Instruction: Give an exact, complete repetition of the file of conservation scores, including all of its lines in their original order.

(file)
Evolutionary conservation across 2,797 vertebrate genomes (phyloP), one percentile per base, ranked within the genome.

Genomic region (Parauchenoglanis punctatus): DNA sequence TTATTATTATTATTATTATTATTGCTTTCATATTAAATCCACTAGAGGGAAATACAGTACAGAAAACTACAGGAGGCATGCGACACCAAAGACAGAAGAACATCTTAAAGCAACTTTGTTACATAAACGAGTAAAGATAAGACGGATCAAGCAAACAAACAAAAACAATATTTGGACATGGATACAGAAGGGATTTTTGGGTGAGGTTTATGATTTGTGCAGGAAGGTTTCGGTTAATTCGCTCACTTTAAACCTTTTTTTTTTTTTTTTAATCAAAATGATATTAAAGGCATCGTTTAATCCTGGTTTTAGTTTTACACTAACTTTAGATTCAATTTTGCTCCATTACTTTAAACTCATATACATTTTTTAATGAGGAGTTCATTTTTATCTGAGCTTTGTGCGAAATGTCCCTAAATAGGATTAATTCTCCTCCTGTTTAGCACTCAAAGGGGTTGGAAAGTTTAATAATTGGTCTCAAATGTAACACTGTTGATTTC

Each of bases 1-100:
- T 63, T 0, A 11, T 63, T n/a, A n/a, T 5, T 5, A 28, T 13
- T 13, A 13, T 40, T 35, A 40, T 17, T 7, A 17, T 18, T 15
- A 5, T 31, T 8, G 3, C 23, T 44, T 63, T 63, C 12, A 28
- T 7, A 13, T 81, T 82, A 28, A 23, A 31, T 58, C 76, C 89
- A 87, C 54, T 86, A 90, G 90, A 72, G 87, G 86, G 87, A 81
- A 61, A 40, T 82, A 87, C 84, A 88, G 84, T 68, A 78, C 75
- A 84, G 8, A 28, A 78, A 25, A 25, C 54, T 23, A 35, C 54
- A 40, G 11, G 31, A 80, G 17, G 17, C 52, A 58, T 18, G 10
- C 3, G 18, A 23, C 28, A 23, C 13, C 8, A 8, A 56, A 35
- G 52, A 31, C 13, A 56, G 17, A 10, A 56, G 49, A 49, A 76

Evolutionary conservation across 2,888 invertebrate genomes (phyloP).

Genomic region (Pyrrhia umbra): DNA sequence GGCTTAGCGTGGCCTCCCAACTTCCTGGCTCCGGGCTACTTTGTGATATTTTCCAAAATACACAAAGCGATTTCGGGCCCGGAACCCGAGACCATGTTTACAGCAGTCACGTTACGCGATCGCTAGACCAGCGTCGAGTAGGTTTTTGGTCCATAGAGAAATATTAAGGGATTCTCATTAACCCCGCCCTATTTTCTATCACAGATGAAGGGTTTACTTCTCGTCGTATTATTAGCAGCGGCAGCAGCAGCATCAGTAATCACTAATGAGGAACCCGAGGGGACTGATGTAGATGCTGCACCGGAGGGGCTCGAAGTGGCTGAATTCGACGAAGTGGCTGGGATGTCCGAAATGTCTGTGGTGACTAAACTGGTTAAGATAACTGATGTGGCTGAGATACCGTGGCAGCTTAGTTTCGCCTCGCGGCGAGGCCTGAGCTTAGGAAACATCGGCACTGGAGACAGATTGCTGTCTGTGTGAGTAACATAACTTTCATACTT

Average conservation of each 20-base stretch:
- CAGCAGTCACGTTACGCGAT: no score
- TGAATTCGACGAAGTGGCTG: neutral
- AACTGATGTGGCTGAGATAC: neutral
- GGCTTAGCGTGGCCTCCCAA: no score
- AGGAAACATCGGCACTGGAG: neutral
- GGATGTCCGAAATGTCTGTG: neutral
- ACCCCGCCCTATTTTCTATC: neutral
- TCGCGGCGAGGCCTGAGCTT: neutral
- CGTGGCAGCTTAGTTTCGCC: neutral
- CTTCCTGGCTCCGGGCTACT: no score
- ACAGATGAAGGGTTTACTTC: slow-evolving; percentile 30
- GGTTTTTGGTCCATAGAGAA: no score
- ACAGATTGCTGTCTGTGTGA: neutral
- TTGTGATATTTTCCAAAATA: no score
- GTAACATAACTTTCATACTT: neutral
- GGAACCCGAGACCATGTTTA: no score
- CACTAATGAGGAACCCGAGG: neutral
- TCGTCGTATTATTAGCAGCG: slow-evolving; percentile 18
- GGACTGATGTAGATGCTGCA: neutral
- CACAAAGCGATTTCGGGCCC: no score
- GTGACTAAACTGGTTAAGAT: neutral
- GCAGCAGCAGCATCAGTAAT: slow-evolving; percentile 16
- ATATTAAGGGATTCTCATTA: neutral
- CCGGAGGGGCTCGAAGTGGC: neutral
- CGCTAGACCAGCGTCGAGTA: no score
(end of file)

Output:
Evolutionary conservation across 2,797 vertebrate genomes (phyloP), one percentile per base, ranked within the genome.

Genomic region (Parauchenoglanis punctatus): DNA sequence TTATTATTATTATTATTATTATTGCTTTCATATTAAATCCACTAGAGGGAAATACAGTACAGAAAACTACAGGAGGCATGCGACACCAAAGACAGAAGAACATCTTAAAGCAACTTTGTTACATAAACGAGTAAAGATAAGACGGATCAAGCAAACAAACAAAAACAATATTTGGACATGGATACAGAAGGGATTTTTGGGTGAGGTTTATGATTTGTGCAGGAAGGTTTCGGTTAATTCGCTCACTTTAAACCTTTTTTTTTTTTTTTTAATCAAAATGATATTAAAGGCATCGTTTAATCCTGGTTTTAGTTTTACACTAACTTTAGATTCAATTTTGCTCCATTACTTTAAACTCATATACATTTTTTAATGAGGAGTTCATTTTTATCTGAGCTTTGTGCGAAATGTCCCTAAATAGGATTAATTCTCCTCCTGTTTAGCACTCAAAGGGGTTGGAAAGTTTAATAATTGGTCTCAAATGTAACACTGTTGATTTC

Each of bases 1-100:
- T 63, T 0, A 11, T 63, T n/a, A n/a, T 5, T 5, A 28, T 13
- T 13, A 13, T 40, T 35, A 40, T 17, T 7, A 17, T 18, T 15
- A 5, T 31, T 8, G 3, C 23, T 44, T 63, T 63, C 12, A 28
- T 7, A 13, T 81, T 82, A 28, A 23, A 31, T 58, C 76, C 89
- A 87, C 54, T 86, A 90, G 90, A 72, G 87, G 86, G 87, A 81
- A 61, A 40, T 82, A 87, C 84, A 88, G 84, T 68, A 78, C 75
- A 84, G 8, A 28, A 78, A 25, A 25, C 54, T 23, A 35, C 54
- A 40, G 11, G 31, A 80, G 17, G 17, C 52, A 58, T 18, G 10
- C 3, G 18, A 23, C 28, A 23, C 13, C 8, A 8, A 56, A 35
- G 52, A 31, C 13, A 56, G 17, A 10, A 56, G 49, A 49, A 76

Evolutionary conservation across 2,888 invertebrate genomes (phyloP).

Genomic region (Pyrrhia umbra): DNA sequence GGCTTAGCGTGGCCTCCCAACTTCCTGGCTCCGGGCTACTTTGTGATATTTTCCAAAATACACAAAGCGATTTCGGGCCCGGAACCCGAGACCATGTTTACAGCAGTCACGTTACGCGATCGCTAGACCAGCGTCGAGTAGGTTTTTGGTCCATAGAGAAATATTAAGGGATTCTCATTAACCCCGCCCTATTTTCTATCACAGATGAAGGGTTTACTTCTCGTCGTATTATTAGCAGCGGCAGCAGCAGCATCAGTAATCACTAATGAGGAACCCGAGGGGACTGATGTAGATGCTGCACCGGAGGGGCTCGAAGTGGCTGAATTCGACGAAGTGGCTGGGATGTCCGAAATGTCTGTGGTGACTAAACTGGTTAAGATAACTGATGTGGCTGAGATACCGTGGCAGCTTAGTTTCGCCTCGCGGCGAGGCCTGAGCTTAGGAAACATCGGCACTGGAGACAGATTGCTGTCTGTGTGAGTAACATAACTTTCATACTT

Average conservation of each 20-base stretch:
- CAGCAGTCACGTTACGCGAT: no score
- TGAATTCGACGAAGTGGCTG: neutral
- AACTGATGTGGCTGAGATAC: neutral
- GGCTTAGCGTGGCCTCCCAA: no score
- AGGAAACATCGGCACTGGAG: neutral
- GGATGTCCGAAATGTCTGTG: neutral
- ACCCCGCCCTATTTTCTATC: neutral
- TCGCGGCGAGGCCTGAGCTT: neutral
- CGTGGCAGCTTAGTTTCGCC: neutral
- CTTCCTGGCTCCGGGCTACT: no score
- ACAGATGAAGGGTTTACTTC: slow-evolving; percentile 30
- GGTTTTTGGTCCATAGAGAA: no score
- ACAGATTGCTGTCTGTGTGA: neutral
- TTGTGATATTTTCCAAAATA: no score
- GTAACATAACTTTCATACTT: neutral
- GGAACCCGAGACCATGTTTA: no score
- CACTAATGAGGAACCCGAGG: neutral
- TCGTCGTATTATTAGCAGCG: slow-evolving; percentile 18
- GGACTGATGTAGATGCTGCA: neutral
- CACAAAGCGATTTCGGGCCC: no score
- GTGACTAAACTGGTTAAGAT: neutral
- GCAGCAGCAGCATCAGTAAT: slow-evolving; percentile 16
- ATATTAAGGGATTCTCATTA: neutral
- CCGGAGGGGCTCGAAGTGGC: neutral
- CGCTAGACCAGCGTCGAGTA: no score